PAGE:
Israeli Novel of Ideas Overpowers Story
“Foiglman” by Aharon Megged. Translated by Marganit
Weinberger-Rotman. (Toby Press, $19.95).
Can a work of fiction be important without being successful?
If so, it would look pretty much like “Foiglman,” by the distinguished Israeli
author, Aharon Megged.
“Foiglman” was originally published in Israel in 1988 and is
being issued here for the first time in English by Toby Press, a
Connecticut-based firm with an active editorial office in Jerusalem that has
been busily acquiring backlists of leading Israeli writers.
Megged’s book is a novel of ideas in which ideas completely
overpower the novel itself. True, they are ideas of the utmost gravity, and
they are given unusually thoughtful and provocative treatment here. If the
fictional framework of Megged’s book were handled as magnificently, in fact,
this would have been a staggering work of art.
At the center of the novel is Zvi Arbel, a 60-ish professor
of European history and the author of “The Great Betrayal,” a study of a 1648 massacre
of Polish Jews that many historians view as analogous to the Nazi genocide. Zvi
lives comfortably in his hometown of Tel Aviv and teaches at the university,
while his wife, Nora, works as a biologist. Their grown son, Yoav, is employed
by the army and lives nearby with his wife and young daughter.
Trouble arrives one day in the form of a fawning fan letter.
Out of the blue, an obscure Yiddish poet named Shmuel Foiglman sends Zvi a
volume of his poems that contains a lavish dedication “to the very important
author of ‘The Great Betrayal,’ who … penetrated to the crux of the awesome
tragedy of the murdered Jewish people, the ashes of whose 6 million are
scattered over the earth of Europe.”
With little interest in poetry and only a spotty command of
Yiddish, Zvi is perplexed by this gift from a total stranger. Yet something
about the book — which contains mostly lamentations by a man who clearly lived
through the Holocaust — elicits sympathy from Zvi.
The two men strike up a correspondence, followed by a series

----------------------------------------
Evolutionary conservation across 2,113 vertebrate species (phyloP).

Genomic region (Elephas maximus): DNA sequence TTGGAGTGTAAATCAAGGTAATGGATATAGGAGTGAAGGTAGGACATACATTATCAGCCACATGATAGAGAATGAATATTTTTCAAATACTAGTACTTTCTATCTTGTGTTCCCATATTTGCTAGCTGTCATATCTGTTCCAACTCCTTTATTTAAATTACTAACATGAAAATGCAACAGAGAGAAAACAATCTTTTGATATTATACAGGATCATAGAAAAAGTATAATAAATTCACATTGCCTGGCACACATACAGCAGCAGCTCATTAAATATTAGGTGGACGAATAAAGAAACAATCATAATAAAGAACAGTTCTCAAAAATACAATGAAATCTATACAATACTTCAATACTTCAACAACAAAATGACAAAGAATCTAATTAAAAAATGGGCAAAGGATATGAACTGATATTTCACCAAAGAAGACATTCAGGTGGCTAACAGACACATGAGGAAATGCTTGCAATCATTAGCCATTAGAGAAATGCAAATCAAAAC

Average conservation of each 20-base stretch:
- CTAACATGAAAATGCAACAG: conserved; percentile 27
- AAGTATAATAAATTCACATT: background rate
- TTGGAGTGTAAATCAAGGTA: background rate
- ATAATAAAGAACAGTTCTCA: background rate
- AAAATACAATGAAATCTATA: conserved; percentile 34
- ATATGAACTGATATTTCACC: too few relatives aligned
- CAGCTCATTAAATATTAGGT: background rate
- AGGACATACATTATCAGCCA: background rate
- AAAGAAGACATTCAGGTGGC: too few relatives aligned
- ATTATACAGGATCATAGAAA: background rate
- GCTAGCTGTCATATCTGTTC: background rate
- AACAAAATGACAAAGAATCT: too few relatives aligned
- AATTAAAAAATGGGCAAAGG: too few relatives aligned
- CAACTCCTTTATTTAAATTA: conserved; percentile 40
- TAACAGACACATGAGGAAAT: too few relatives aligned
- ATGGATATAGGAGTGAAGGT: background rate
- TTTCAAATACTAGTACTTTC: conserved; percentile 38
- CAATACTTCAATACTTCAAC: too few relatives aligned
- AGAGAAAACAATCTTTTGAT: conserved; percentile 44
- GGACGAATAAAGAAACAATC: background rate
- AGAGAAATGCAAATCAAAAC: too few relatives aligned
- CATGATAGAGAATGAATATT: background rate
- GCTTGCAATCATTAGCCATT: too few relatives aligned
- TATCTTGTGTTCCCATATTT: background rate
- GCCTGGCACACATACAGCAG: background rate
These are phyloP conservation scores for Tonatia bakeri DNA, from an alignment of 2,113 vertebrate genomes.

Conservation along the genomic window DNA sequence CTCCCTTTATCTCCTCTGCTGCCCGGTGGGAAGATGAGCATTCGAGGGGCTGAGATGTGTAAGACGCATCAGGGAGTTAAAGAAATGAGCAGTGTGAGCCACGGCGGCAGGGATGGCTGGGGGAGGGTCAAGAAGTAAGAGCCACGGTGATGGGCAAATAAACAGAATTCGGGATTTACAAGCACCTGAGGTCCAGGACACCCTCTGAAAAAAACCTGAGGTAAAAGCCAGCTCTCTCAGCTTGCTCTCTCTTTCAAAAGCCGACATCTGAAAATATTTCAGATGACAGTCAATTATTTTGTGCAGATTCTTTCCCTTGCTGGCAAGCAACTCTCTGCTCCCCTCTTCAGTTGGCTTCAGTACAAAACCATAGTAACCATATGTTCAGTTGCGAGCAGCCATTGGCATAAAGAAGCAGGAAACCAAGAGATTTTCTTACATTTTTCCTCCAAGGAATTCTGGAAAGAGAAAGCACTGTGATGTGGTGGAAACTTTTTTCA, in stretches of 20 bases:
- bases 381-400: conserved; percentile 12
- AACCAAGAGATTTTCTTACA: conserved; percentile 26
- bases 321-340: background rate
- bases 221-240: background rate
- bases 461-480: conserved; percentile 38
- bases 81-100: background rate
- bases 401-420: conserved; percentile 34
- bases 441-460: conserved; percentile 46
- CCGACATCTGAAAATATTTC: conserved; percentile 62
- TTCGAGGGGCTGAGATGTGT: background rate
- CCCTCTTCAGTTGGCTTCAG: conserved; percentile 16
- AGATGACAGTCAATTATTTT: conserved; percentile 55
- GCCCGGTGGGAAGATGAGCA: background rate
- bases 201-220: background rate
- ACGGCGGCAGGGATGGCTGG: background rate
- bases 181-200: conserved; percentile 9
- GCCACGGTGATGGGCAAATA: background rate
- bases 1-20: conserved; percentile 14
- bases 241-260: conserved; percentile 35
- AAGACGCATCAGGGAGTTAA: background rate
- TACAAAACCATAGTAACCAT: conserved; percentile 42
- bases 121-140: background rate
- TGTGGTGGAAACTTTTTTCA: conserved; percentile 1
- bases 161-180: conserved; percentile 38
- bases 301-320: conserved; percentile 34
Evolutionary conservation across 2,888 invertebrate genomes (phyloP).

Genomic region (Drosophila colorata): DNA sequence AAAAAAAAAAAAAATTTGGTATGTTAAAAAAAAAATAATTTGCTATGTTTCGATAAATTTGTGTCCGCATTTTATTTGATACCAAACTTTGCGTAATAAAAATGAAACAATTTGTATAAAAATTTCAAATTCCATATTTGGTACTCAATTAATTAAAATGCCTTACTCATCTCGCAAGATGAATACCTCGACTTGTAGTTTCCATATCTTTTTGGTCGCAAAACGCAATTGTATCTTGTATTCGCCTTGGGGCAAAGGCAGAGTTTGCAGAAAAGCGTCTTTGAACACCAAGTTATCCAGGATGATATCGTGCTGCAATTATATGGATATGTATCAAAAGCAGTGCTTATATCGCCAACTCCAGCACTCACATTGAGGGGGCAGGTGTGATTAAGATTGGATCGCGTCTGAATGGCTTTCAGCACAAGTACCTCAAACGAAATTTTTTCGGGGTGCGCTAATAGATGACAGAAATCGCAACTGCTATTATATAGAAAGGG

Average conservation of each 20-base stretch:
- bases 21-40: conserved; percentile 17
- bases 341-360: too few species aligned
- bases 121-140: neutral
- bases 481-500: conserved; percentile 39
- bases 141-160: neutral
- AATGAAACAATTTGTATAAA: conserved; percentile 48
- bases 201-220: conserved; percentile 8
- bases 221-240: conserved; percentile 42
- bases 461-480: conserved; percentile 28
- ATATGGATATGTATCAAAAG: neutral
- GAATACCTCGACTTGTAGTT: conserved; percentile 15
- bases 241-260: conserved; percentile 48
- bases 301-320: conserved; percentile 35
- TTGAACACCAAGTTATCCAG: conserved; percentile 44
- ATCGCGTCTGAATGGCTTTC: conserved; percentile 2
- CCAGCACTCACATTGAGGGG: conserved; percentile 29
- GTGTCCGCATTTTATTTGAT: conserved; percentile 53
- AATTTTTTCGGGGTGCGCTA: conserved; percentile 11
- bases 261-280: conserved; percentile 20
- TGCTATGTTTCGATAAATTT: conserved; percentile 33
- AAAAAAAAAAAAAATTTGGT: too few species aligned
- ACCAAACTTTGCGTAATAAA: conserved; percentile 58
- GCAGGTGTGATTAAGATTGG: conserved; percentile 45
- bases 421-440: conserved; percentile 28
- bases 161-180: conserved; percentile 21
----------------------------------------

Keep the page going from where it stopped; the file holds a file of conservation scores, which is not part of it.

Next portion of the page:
of meetings in both Tel Aviv and Paris. Against the wishes of Zvi’s
increasingly irritated wife, he offers to arrange for a translation of
Foiglman’s book into Hebrew and, eventually, for Foiglman to move to Israel for
Over time, Zvi learns pieces of Foiglman’s past, from his
childhood in Zamosc, Poland, to the 1942 deportation of the town’s Jews,
whereupon Foiglman and his twin brother fled to the barn of a Polish peasant,
who agreed to hide them for a high ransom, then turned them over to the Germans
two weeks later.
“Thus Shmuel Foiglman,” Megged writes, “witnessed first hand
‘The Great Betrayal.'”
Later, the brothers were sent to Majdanek and from there to
various labor camps, surviving somehow until the end of the war, when they wandered,
barely alive, through a shattered Europe.
Though he now expects that here in Israel both he and his
poetry will at last find a nurturing home, Foiglman is doomed to
disappointment. There is little interest in Yiddish in Israel at all, where
Hebrew reigns supreme. Foiglman’s hopes that the Yiddish language might rise
again out of the European destruction, that something might be preserved from
that savage annihilation, are dashed.
After Zvi himself puts up the money to translate Foiglman’s
book, it is all but ignored by the Israeli literati.
“Sometimes at night,” Foiglman confesses to Zvi, “I wake up
from a terrible nightmare in which I’m shouting, ‘Gevald!’ and nobody
understands my language.”
Meanwhile, as Zvi’s friendship with the poet blooms, his
marriage withers. At first merely irritated by Foiglman, Nora becomes jealous,
then angry and finally, after Zvi refuses to cut off his association, she
begins a tumultuous affair with a younger man.
Finally, after months of unbearable agitation, she commits
suicide. Four months later, Foiglman becomes ill and dies, leaving Zvi doubly
haunted by sorrow and guilt.
If these domestic betrayals seem trifling when compared to
the massive betrayals of history and language that are the themes of Megged’s
book, their failure to move the reader lies at the bottom of the perhaps
unavoidable pitfall the author has set for himself. The truth is that the
author has succeeded so well in outlining his big ideas — the impossibility of
translating the horror of the Holocaust, the failure of art and faith in the
face of mass murder — that his own novel has become a disappointed testament to
the truths of those ideas.
His characters are simply too flimsy to bear the symbolic
weight he has heaped on them, and it’s difficult to care about Zvi and Nora’s
marital squabbles in the face of Foiglman’s devastating history.
In the end, the reader is left with awe and certainly
compassion for the victims of genocide, but with little in the way of aesthetic
satisfaction . Â